Owner of shuttered pub owes thousands in wages, tips, staff say
Ex-employees sound alarm for other young workers over broken promises
In March 2018, Sydney Iverson was excited to start work at Brew Street Craft and Kitchen, in Port Moody, B.C. Within a matter of months, Iverson moved up from server to manager to general manager.
But by last summer, she sensed something was wrong.
For one, Iverson, 20, wasn't being paid on time — if at all.
She claims pay cheques bounced at least five times and she's owed $4,600 by David James, who is listed as company president of Brew Street, according to the company's last filed corporate records.
Iverson and two other former employees allege Brew Street owes them more than $6,800 in unpaid wages and tips.
They say they're speaking out because they're concerned other workers could easily undergo the same ordeal.
The restaurant has since closed. The Ministry of Labour told CBC its Employment Standards Branch is investigating several claims of unpaid wages.
'Every time it's another excuse'
Iverson says the money owed is for wages, tips and charges she was asked to make on her personal credit card on the restaurant's behalf.
For example, if the restaurant ran out of a product, she would be asked to go to a grocery store, make the purchase and put it on her card, Iverson said.
Iverson says on New Year's Eve 2018 she was told her credit card was needed for a cheese run. The bill was $152.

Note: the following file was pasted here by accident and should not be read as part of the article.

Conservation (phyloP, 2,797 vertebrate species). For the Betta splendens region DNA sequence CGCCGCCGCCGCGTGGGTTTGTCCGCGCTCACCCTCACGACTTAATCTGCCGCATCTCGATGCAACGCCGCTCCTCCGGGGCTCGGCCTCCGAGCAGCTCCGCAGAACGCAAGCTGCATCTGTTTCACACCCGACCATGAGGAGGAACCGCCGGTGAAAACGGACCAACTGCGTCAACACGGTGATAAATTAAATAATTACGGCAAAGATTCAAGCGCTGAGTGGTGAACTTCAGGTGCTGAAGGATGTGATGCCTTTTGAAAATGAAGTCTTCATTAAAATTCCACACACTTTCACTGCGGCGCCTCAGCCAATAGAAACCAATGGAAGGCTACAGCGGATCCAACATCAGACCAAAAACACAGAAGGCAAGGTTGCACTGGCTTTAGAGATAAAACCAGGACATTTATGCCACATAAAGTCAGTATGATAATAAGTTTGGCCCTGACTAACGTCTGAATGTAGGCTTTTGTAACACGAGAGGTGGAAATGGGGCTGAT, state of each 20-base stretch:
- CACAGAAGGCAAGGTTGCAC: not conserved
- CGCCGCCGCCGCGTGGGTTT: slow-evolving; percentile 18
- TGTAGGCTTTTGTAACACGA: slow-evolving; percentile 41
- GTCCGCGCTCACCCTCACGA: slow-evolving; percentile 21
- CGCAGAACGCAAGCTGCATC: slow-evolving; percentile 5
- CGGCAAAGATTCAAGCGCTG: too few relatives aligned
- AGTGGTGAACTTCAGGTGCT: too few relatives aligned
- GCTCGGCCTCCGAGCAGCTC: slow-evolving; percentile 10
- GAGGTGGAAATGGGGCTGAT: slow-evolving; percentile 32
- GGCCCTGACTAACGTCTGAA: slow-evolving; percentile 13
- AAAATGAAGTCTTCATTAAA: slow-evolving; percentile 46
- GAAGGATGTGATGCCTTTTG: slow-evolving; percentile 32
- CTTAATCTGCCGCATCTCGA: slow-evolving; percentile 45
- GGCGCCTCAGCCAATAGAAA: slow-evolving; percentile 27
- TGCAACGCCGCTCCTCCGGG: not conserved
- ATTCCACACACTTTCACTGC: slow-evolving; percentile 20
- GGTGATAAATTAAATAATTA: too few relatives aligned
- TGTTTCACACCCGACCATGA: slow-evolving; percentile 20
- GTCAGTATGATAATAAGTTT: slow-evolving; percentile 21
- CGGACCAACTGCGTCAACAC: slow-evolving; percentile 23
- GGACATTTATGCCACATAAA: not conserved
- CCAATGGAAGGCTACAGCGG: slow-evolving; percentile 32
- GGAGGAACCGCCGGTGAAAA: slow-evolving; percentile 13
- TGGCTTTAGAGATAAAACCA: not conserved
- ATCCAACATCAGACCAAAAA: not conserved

"Every time it's another excuse," she said, recounting attempts to recoup her money.
She says James has responded to her requests with texts such as " I'll always take care of you. I don't have the money. Sorry, I can't pay you. I don't have the money to even put gas in my car."
Iverson worked at Brew Street until it closed in January 2019, then transferred briefly to another eatery operated by James called Craft and Cork Kitchen and Taps in Coquitlam, B.C.
CBC made multiple attempts to contact David James. Initially, he left a telephone voice message that said, "if you can give me a call back, I don't mind talking at all."
James subsequently responded to CBC via email, indicating the restaurant would be repaying all the employees in full.
"Brew Street has made arrangements with the Employment Standards Branch and individuals to pay the remaining outstanding fully on June 4th," James wrote.
Under Ministry of Labour legislation, which regulates employment standards in B.C., officers and directors of companies can be personally liable to pay up to two months wages to former employees.
The Employment Standards Branch says it received roughly half a dozen complaints about Brew Street between December 2018 and April 2019.
"The investigation will continue until the complaints are resolved voluntarily (paid in full) or through a decision issued by the Branch," said a ministry spokesperson.
Jaden Rudland, 19, worked in Brew Street's kitchen. Rudland alleges he's owed $700 in unpaid wages and charges for bounced cheques, and has filed a claim with the Employment Standards Branch.
"We put so much hours in and then you just treat us like this?" he said. "It's a smack to the face."
Tori Stone, 22, a server at Brew Street, estimates she's owed up to $2,000 in unpaid wages and tips. Stone plans to file a claim with the Employment Standards Branch.
"People shouldn't have to fight for their money, she said. "You have a right to be paid."
Warning to others
Iverson fears she's missed the window of time in which to complain to the Employment Standards Branch. She believes her only option may be to fight for her money in Small Claims B.C.
The three friends feel their experience is a "heads up to other young people starting off their first jobs."
"Look out for this because it happens a lot, not just with us," said Rudland.
"You've got to learn when to put your foot down."